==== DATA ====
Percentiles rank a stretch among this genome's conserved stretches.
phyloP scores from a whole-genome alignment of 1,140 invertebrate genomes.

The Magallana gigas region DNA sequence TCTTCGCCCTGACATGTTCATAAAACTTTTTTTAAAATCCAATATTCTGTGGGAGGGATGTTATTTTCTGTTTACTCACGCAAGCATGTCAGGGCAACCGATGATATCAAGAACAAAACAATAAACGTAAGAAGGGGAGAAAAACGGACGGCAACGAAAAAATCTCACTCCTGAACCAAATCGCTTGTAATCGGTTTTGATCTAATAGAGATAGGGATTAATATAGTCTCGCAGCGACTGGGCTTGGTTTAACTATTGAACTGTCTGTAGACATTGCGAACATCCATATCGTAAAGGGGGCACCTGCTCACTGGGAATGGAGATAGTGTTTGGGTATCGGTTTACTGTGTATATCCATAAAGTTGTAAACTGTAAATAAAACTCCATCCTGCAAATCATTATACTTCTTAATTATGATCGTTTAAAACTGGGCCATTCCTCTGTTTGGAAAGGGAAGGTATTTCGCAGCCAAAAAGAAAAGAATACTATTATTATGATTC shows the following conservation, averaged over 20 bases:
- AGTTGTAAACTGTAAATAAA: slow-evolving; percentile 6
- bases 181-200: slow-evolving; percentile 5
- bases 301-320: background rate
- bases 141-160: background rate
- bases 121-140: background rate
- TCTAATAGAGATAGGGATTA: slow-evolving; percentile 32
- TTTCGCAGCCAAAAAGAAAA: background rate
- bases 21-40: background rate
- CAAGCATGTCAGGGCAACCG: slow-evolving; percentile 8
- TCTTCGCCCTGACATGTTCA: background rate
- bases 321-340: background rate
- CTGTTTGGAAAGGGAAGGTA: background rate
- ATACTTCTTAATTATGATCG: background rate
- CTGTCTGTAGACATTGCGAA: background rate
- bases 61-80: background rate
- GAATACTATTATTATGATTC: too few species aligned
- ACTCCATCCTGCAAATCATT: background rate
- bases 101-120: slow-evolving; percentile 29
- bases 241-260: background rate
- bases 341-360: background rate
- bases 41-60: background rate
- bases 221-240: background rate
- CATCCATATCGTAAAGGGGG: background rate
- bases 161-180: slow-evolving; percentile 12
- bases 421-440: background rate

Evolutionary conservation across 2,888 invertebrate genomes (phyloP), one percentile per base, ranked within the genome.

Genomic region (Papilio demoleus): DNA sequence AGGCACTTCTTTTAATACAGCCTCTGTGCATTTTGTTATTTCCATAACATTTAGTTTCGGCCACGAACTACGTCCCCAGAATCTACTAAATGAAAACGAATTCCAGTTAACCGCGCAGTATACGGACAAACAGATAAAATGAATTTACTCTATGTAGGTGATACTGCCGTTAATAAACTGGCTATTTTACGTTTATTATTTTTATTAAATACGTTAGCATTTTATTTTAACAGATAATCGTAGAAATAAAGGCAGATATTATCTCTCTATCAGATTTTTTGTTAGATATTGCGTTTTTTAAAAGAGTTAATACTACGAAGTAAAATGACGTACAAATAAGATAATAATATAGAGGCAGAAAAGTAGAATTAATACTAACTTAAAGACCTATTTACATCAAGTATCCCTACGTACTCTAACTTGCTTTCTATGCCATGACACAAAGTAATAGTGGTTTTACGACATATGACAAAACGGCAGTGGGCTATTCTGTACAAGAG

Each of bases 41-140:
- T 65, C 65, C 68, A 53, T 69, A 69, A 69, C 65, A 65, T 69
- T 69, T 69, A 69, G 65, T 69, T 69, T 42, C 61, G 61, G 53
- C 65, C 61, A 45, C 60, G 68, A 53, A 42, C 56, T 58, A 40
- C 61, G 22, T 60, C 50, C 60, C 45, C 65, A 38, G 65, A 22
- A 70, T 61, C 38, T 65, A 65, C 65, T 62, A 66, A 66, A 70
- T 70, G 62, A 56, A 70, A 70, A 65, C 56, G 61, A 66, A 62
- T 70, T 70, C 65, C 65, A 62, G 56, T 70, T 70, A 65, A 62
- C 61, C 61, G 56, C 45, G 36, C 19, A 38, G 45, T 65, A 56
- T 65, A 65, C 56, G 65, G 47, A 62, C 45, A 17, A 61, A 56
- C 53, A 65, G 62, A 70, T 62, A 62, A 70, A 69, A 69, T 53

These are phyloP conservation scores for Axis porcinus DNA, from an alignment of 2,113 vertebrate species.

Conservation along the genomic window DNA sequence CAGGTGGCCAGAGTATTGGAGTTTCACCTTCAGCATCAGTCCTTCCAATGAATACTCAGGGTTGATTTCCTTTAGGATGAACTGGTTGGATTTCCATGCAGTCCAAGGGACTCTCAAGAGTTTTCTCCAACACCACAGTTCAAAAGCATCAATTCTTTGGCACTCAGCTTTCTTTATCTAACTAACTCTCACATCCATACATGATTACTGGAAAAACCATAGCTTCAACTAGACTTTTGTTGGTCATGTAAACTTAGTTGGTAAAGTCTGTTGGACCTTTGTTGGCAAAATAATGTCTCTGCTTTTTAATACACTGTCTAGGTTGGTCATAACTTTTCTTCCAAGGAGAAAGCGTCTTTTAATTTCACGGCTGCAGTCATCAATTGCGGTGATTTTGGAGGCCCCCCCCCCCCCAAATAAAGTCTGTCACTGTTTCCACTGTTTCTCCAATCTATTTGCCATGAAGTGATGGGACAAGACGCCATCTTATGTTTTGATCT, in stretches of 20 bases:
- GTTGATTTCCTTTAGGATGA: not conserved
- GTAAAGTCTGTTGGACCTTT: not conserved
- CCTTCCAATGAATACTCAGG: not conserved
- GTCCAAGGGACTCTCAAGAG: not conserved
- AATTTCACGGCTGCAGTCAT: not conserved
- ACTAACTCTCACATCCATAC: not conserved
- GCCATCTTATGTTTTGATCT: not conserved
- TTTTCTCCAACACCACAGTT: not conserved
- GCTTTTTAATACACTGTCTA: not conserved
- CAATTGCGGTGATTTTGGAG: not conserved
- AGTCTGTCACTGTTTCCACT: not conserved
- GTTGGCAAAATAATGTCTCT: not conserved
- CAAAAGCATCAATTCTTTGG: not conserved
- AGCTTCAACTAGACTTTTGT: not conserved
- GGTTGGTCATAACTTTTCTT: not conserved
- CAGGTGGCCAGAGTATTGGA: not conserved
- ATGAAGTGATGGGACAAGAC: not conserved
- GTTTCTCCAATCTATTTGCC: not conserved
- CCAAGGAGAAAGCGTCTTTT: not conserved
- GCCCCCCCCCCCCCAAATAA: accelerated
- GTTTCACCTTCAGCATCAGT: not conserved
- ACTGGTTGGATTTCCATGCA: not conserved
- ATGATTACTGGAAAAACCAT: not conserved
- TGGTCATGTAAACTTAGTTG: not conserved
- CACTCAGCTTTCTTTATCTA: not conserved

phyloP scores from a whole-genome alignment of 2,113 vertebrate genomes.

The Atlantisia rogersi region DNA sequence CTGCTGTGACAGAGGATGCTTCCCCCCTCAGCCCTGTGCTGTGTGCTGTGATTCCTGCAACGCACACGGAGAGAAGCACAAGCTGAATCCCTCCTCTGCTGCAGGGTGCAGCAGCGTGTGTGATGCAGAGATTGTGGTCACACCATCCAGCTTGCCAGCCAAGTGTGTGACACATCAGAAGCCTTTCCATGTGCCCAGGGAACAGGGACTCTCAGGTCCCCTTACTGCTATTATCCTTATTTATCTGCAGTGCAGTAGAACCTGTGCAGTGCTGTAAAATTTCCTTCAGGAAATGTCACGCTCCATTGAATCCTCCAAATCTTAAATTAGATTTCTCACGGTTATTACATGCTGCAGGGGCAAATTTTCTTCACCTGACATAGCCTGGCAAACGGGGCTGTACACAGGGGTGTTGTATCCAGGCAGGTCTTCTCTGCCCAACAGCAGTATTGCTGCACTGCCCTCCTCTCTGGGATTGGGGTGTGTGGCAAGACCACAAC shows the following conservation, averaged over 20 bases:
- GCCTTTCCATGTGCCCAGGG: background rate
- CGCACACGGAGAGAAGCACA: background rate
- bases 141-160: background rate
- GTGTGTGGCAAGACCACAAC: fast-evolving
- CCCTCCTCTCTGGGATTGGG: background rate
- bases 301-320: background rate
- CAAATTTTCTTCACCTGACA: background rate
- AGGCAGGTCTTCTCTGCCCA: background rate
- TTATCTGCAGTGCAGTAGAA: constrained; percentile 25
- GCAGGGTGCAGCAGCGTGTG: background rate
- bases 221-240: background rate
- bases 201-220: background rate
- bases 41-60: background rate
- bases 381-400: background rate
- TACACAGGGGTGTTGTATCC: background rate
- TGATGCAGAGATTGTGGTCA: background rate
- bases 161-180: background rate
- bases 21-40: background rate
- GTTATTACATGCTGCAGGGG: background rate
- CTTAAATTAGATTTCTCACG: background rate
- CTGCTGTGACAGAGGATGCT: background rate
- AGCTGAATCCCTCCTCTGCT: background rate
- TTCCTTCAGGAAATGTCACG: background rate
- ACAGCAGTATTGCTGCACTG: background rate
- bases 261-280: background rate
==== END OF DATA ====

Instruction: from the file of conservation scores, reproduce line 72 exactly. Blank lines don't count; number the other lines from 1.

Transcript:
- CGCACACGGAGAGAAGCACA: background rate